Same as Flat. Reference to actual $/bbl or/gal price, as opposed to Basis values (see below)
The American Petroleum Institute, an industry advocacy group established in 1919 to promote the interests and development of the petroleum industry and to coordinate the industry's interactions with the government.
Strictly, the act of simultaneously buying and selling a commodity in order to take advantage of variations in normal price relationships between different time periods, commodity grades, locations or different commodities. Less formally, also used to describe the relationship between values without necessarily implying a buy/sell. Example “The distillate arb between Europe and the US is open”, meaning it is either actually or theoretically economically viable to ship distillates between the two locations.
At Market (also Market Order)
Purchase or sale at whatever price prevails at the time the transaction occurs.
At The Money
An option whose exercise or strike price is close or closest to the underlying futures price.
Back (also Outer) Months
Contract months further out in time (opposite of Front).
Backwardation/Backwardated (also Inverted)
Refers to a market where the value of a given commodity declines over forward time (opposite of Contango).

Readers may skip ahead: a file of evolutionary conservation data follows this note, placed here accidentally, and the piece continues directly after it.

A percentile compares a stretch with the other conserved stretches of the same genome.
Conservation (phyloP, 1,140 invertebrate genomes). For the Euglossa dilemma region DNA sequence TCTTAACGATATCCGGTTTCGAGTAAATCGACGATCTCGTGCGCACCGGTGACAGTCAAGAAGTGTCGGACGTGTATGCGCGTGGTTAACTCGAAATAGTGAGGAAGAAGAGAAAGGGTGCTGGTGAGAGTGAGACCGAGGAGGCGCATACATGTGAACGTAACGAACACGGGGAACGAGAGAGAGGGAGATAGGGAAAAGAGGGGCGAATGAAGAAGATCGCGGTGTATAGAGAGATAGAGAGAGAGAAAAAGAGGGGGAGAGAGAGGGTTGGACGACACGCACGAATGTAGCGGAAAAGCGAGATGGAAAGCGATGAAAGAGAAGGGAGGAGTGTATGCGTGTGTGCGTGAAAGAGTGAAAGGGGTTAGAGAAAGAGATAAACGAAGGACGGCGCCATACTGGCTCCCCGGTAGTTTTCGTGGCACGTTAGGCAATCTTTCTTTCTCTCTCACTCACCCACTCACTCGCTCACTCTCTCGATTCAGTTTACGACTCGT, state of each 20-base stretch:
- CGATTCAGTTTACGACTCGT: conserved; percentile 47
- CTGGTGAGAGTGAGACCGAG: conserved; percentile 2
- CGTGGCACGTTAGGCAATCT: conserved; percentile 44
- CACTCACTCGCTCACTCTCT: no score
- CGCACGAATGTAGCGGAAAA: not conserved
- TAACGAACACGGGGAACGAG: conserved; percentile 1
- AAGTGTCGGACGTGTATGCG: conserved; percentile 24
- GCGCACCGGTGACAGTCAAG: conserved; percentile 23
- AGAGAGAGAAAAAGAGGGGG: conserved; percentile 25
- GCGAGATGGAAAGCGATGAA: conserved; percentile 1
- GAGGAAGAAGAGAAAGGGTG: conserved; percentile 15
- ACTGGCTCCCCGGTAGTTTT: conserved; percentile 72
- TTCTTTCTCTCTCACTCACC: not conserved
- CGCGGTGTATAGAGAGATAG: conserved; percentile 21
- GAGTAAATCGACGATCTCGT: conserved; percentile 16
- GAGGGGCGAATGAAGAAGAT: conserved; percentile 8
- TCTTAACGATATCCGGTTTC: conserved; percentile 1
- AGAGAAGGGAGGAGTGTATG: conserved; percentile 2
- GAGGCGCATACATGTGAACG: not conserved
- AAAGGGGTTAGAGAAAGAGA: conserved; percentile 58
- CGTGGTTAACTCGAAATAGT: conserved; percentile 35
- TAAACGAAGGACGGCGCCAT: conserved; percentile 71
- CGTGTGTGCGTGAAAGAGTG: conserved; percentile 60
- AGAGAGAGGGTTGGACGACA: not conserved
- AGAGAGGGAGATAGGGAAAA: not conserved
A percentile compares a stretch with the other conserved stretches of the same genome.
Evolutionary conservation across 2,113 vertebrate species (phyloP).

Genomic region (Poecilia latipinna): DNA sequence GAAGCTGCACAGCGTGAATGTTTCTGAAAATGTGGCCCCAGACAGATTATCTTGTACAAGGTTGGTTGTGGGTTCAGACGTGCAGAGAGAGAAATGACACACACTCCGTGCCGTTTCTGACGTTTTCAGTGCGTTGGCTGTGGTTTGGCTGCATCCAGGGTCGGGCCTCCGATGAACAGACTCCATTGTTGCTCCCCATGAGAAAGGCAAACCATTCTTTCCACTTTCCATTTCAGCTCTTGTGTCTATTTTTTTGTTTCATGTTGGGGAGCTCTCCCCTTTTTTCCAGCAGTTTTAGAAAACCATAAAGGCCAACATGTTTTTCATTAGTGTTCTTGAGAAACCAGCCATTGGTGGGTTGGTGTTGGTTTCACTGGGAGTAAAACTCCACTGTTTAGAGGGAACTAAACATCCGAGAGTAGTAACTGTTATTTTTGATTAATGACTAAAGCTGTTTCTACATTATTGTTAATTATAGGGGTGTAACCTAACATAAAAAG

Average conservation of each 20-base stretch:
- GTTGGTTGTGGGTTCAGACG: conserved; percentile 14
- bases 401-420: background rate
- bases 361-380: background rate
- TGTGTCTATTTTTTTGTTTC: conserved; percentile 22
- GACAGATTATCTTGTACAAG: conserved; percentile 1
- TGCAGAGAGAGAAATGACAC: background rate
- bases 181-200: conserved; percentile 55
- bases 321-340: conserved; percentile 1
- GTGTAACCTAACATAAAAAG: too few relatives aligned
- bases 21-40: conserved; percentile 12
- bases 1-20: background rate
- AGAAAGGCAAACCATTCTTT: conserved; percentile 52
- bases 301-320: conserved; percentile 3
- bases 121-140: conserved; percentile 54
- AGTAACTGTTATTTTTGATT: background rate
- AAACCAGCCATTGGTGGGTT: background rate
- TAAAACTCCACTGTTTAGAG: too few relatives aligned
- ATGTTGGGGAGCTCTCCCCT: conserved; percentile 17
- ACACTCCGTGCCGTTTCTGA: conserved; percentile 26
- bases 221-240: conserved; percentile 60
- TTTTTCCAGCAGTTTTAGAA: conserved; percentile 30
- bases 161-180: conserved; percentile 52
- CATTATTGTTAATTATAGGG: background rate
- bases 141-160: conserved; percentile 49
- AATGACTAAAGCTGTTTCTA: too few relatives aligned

Differential between the cash or spot price of a commodity and the price of the nearest futures contract. May reflect different time periods, qualities or grades, or locations. Cash minus Futures equals Basis.
Extent to which the cash/futures differential might or will change before the corresponding hedge position is fixed or liquidated.
Selling near term (Front) and simultaneously buying further out (Back) in order to take advantage of a potentially falling market in which, like all commodities markets, the change is more pronounced the nearer the time frame (opposite of Bull Spread).
Transfer of title without physical delivery.
Opposite of Bear Spread (see above) A trading position based on simultaneously buying the selling the Front and selling to take advantage of a potentially rising market.
Call Option, Call
Option where the buyer has the right to buy a futures contract at a given (Strike) price in a specified time frame.
Supply contract with a maximum price.
Carry, Carry Market (also Contango)
Where the market value of a given commodity increases over forward time (opposite of Backwardation/Inverted Market).
Cost of storing a physical commodity. Includes interest charge, storage cost, insurance etc.